I turn now to the points raised by my hon. Friend Mr Baron and his new clause 19. This is an area in which he has considerable knowledge and I place on record my thanks to him for taking up the challenge of chairing the consumer billing stakeholder group, which has provided invaluable advice to the Government and has helped to drive forward the aim enshrined in clause 74 of providing consumers with additional information about their suppliers’ cheaper tariffs. My hon. Friend makes the good point that we should seek to provide consumers with helpful, clear information at the earliest opportunity, and that we should build on that through research informed by consumer groups and consumer responses. His new clause would put a set of specific implementation actions in the Bill.
As my hon. Friend is aware, because he has been essential to the steps that the Department is taking, we are on exactly the same page as him on identifying what needs to be done to give the consumer the best possible information. This winter we are doing what can reasonably be achieved, with a clear signpost on bills that will start going out in the next few weeks. There will then be an urgent communication—a letter in most cases—advising consumers of the advantages of switching. I greatly welcome the suggestion that that campaign be backed by consumer groups such as Which? and Consumer Focus to encourage a better take-up than sometimes results from similar mail. We are awaiting the recommendations of the retail market review. If we judge that it does not go far enough, we will look to go further and we have the back-stop of being able to legislate. I have conveyed clearly to the energy companies what we expect and that we will not hesitate to legislate if they do not come to a voluntary agreement.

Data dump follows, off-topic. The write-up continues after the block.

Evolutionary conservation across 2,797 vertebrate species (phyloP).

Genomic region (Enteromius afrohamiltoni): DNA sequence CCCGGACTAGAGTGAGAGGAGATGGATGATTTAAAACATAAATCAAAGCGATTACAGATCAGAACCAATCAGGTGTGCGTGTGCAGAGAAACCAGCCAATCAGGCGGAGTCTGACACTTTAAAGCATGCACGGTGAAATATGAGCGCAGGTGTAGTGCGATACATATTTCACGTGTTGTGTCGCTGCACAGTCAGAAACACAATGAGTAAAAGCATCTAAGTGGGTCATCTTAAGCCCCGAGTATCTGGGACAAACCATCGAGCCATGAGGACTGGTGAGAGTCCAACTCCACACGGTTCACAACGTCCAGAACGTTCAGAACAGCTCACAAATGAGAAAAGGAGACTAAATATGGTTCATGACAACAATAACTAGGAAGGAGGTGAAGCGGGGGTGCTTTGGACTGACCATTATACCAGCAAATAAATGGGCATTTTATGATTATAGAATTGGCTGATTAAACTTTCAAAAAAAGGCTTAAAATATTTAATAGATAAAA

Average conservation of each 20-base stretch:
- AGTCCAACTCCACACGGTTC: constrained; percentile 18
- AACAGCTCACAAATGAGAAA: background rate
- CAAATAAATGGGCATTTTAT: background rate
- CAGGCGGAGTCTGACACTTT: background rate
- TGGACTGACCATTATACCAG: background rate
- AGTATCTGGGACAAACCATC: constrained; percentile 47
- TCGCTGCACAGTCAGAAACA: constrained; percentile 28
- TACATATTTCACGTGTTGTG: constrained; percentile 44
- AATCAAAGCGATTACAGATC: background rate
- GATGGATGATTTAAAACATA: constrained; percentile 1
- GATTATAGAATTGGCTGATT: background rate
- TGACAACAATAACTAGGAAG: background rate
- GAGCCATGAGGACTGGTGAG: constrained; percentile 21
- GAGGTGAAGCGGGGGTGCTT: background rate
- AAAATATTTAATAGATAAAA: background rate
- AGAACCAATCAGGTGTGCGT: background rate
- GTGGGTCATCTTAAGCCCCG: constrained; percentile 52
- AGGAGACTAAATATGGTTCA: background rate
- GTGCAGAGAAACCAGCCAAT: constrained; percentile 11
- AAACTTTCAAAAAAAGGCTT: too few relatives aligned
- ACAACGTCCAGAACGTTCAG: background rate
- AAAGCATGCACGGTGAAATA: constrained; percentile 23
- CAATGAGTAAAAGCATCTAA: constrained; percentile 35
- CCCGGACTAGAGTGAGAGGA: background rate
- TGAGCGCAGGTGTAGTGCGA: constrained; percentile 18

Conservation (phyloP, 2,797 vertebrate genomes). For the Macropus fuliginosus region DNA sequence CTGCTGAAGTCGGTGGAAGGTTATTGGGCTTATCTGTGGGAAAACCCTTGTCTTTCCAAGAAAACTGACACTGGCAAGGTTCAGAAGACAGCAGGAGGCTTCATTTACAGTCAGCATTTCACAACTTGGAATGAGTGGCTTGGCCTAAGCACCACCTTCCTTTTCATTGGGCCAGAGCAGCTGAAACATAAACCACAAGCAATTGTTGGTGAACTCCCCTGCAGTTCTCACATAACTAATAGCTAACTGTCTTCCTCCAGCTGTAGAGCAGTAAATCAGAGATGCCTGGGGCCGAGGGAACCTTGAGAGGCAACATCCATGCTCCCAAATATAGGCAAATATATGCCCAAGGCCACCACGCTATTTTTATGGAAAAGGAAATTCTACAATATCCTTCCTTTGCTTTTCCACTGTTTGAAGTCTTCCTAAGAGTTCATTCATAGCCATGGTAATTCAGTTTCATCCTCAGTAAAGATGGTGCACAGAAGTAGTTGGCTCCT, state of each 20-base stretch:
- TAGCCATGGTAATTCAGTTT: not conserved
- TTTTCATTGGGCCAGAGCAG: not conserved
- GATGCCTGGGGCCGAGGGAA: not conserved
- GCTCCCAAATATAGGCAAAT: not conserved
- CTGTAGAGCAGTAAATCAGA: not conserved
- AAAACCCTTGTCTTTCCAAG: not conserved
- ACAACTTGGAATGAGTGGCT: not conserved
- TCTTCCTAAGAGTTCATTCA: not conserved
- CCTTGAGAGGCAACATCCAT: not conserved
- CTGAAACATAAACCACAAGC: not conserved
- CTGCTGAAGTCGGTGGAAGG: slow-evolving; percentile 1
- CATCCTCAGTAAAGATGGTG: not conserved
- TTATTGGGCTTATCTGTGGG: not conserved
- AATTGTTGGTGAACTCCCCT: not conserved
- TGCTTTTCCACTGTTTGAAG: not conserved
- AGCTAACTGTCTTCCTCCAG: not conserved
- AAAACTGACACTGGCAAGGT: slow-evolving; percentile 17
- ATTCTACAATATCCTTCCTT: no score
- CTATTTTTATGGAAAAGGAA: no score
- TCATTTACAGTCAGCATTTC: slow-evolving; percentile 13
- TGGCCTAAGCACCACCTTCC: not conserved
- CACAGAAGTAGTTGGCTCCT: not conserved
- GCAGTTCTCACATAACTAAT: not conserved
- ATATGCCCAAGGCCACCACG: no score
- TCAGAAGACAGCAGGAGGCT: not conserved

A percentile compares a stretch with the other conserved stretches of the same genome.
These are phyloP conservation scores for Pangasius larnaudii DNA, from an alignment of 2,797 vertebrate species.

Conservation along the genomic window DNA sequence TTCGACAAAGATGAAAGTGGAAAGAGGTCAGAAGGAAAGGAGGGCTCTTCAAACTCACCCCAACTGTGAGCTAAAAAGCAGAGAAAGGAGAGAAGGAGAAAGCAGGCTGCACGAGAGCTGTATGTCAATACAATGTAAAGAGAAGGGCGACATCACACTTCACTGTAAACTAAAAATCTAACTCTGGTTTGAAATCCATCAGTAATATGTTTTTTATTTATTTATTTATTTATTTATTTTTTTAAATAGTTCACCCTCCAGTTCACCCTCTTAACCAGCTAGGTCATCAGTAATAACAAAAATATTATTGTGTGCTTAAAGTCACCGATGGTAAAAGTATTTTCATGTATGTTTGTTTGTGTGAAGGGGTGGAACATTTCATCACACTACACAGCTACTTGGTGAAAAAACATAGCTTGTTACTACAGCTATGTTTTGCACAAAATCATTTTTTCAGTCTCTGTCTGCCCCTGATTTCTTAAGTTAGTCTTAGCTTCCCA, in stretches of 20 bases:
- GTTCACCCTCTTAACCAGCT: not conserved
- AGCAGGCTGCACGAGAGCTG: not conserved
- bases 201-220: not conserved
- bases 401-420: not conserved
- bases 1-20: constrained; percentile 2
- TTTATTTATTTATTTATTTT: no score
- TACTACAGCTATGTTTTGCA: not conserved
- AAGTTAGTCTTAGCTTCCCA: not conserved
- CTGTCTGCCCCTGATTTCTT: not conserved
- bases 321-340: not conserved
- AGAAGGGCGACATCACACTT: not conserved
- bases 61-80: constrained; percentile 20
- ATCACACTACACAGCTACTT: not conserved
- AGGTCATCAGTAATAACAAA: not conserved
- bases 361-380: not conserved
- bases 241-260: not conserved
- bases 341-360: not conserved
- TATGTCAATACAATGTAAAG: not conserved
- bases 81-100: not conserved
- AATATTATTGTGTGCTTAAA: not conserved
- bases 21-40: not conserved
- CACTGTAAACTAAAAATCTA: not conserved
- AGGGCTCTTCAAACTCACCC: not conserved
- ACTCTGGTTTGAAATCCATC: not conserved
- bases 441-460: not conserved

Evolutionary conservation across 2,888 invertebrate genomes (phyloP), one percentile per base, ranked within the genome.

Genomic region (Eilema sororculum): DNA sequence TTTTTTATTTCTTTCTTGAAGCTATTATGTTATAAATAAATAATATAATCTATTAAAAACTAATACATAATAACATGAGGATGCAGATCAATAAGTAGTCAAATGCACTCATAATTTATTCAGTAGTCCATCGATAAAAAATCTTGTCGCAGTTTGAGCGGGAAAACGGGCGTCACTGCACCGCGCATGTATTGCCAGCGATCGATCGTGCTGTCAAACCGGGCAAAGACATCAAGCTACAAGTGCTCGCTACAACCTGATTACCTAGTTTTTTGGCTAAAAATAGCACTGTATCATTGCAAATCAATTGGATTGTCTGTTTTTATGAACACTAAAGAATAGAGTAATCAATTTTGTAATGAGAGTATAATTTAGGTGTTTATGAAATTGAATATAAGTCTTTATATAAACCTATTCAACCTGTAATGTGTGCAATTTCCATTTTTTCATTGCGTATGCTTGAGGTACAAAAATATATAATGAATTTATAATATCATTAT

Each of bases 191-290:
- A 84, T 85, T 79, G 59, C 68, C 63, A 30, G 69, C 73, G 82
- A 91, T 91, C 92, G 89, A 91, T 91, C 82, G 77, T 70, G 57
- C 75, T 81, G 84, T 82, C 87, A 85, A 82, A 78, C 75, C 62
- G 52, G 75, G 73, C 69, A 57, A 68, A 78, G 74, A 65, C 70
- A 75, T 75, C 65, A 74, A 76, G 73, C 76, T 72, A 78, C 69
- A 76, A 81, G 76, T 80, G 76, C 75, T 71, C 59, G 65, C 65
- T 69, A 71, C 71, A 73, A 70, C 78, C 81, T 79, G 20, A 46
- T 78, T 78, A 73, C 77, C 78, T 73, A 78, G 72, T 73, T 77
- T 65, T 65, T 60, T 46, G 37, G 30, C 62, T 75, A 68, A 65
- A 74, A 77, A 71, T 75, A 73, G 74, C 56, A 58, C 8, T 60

I broadly support those recommendations, although we might have to address some of the detail, such as the nature of the communication. We want to ensure that we have the best possible advice. However, I am happy to confirm that we are on exactly the same page in broadly supporting the three recommendations my hon. Friend has made.
In summary, although I am sympathetic to the well intentioned principles behind many of the amendments, and I apologise if I have been unable to speak in detail to some of them, I hope that the hon. Members for Liverpool, Wavertree, for Ogmore, for Rutherglen and Hamilton West, for Southampton, Test, for Brighton, Pavilion, and for Gower, and my hon. Friend the Member for Basildon and Billericay, have found my reassurances, explanations and commitments satisfactory, and that they consider not pressing their proposals to a Division, given that we have moved a long way since the Bill was first published—
Debate interrupted (Programme Order,
The House divided: